MINNEAPOLIS/LONDON—Today, more than 25 Agriculture Ministers and high-level representatives from around the world are gathered in Chile to discuss how they can contribute to the implementation of the Global Methane Pledge. As agriculture is the world’s largest source of anthropogenic methane, it is positive to see ministers engage on the issue. The meeting should give rise to scrutiny over the industrial livestock sector’s emissions and raise countries’ ambitions to tackle methane emissions from the sector.
The United States and European Union initiated the Global Methane Pledge; however, both the U.S. and EU methane plans for agriculture fall short of comprehensively addressing agriculture’s contribution to the climate crisis. In the U.S., agriculture represents 37% of U.S. methane emissions, while in the EU it represents 53%. Announced at COP26, the Biden administration’s U.S. methane plan for agriculture relies almost exclusively on various government grants and subsidies for the controversial use of methane digesters on giant manure lagoons created at large-scale dairy, beef and hog operations.
The EU is set to miss the 30% target by 2030 if it does not address emissions from animal agriculture. In its EU methane action plan submitted to the CCAC in 2022, the EU confirmed that it is currently on track to reduce its methane emissions by 23% by 2030 (from a 2020 baseline) and that “additional action in the other sectors than agriculture would not be able to ensure the 30% ambition level of the Global Methane Pledge.” The EU has failed to set a specific target for its agricultural sector and is instead relying on EU Member States to decide how much they want to reduce their domestic agricultural methane. A recent analysis by the Changing Markets Foundation has shown that this continues to be a blind spot at the national level with most countries not having any reduction measures.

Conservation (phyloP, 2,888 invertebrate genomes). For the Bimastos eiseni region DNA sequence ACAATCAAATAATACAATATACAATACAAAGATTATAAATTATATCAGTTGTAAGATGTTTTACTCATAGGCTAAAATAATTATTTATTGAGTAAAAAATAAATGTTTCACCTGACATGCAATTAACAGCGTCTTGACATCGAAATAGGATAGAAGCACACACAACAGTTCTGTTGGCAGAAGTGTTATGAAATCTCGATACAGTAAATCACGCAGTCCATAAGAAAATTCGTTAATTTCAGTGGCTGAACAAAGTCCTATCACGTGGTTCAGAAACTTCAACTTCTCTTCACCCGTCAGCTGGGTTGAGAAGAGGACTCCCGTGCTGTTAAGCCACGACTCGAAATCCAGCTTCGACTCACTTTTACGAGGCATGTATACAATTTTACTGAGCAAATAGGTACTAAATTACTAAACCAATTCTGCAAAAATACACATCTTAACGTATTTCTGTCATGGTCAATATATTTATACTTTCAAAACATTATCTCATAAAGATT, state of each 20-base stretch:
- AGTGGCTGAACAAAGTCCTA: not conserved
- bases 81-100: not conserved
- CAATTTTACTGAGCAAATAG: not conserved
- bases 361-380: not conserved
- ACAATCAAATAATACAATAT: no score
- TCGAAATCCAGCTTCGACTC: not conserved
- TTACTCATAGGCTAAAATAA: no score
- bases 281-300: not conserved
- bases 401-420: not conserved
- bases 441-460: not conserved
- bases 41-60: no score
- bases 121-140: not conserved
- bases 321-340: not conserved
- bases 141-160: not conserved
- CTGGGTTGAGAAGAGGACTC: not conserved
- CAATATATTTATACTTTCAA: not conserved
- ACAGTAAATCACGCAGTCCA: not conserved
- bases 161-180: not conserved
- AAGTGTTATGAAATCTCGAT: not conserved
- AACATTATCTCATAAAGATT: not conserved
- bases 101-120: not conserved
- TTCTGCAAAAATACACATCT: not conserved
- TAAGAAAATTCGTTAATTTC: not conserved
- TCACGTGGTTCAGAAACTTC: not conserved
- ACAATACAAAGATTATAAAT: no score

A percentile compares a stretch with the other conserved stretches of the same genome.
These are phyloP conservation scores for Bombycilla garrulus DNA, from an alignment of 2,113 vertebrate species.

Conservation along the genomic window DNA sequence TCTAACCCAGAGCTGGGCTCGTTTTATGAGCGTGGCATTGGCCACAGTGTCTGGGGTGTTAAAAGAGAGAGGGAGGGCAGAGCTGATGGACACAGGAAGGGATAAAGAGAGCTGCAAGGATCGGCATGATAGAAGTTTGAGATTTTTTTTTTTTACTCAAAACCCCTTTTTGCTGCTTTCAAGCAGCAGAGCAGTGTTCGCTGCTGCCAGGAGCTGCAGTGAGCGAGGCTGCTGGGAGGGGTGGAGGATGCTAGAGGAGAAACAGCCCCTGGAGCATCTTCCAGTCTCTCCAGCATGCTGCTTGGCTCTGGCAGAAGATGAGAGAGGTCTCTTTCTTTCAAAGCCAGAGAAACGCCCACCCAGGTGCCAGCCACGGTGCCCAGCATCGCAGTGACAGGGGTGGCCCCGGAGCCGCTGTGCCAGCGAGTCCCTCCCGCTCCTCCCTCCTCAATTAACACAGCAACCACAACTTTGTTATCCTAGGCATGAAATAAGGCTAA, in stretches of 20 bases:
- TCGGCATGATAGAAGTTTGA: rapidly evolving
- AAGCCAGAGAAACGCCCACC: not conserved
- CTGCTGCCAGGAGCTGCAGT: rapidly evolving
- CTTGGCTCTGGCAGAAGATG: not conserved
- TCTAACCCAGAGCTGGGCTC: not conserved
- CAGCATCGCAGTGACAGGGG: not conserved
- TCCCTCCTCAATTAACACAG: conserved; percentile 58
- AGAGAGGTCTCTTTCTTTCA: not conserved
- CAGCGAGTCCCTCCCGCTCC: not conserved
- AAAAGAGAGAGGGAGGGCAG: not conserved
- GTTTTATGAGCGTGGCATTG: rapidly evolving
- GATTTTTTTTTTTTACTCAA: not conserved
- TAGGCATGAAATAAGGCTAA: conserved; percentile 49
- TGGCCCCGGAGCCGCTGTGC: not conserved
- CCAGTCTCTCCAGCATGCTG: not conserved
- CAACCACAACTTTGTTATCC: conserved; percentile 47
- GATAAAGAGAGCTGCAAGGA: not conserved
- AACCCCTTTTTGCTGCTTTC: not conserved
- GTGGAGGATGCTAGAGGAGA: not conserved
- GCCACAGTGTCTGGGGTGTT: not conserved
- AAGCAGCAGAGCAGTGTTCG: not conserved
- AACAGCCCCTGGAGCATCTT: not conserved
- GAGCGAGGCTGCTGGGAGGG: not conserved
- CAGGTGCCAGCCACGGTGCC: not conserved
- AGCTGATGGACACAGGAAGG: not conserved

The recent Emissions Impossible: Methane Edition report co-published by the Institute for Agriculture and Trade Policy (IATP) and Changing Markets revealed that 15 of the largest meat and dairy companies produce staggering methane emissions — roughly 12.8 million tonnes. All except one of these companies are headquartered in the countries that have signed the Pledge. Therefore, governments of countries where these large corporations are headquartered must urgently regulate these companies to reduce methane emissions.
“With just 15 meat and dairy companies responsible for more methane than some of the biggest methane emitting countries, it’s clear where the focus on action needs to be,” says Shefali Sharma, Director of IATP Europe. “As leaders of the methane pledge, the U.S. and the EU should lead the way on regulating these corporate emissions and creating resilient food systems that contribute to ecosystem restoration.”
“Governments are often too timid when it comes to emissions reductions from agriculture, but the science is clear: Rapid cut in methane emissions is the best strategy to safeguard our climate system and the future of food production,” says Nusa Urbancic, Campaigns Director of Changing Markets Foundation. “Big meat and dairy companies have huge revenues, but these are currently not being invested in transformative solutions to address the climate emergency.”
“The U.S. emits high levels of methane emissions, granting subsidies and leaving regulatory loopholes that have allowed large, concentrated animal agriculture to decimate diversified farming in many parts of the country. Together with the EU, the two Methane Pledge initiators should instead serve as a model for other pledge signatories. Food systems can be productive and efficient without polluting the planet,” says IATP Executive Director Dr. Sophia Murphy.
Download a PDF of the press release.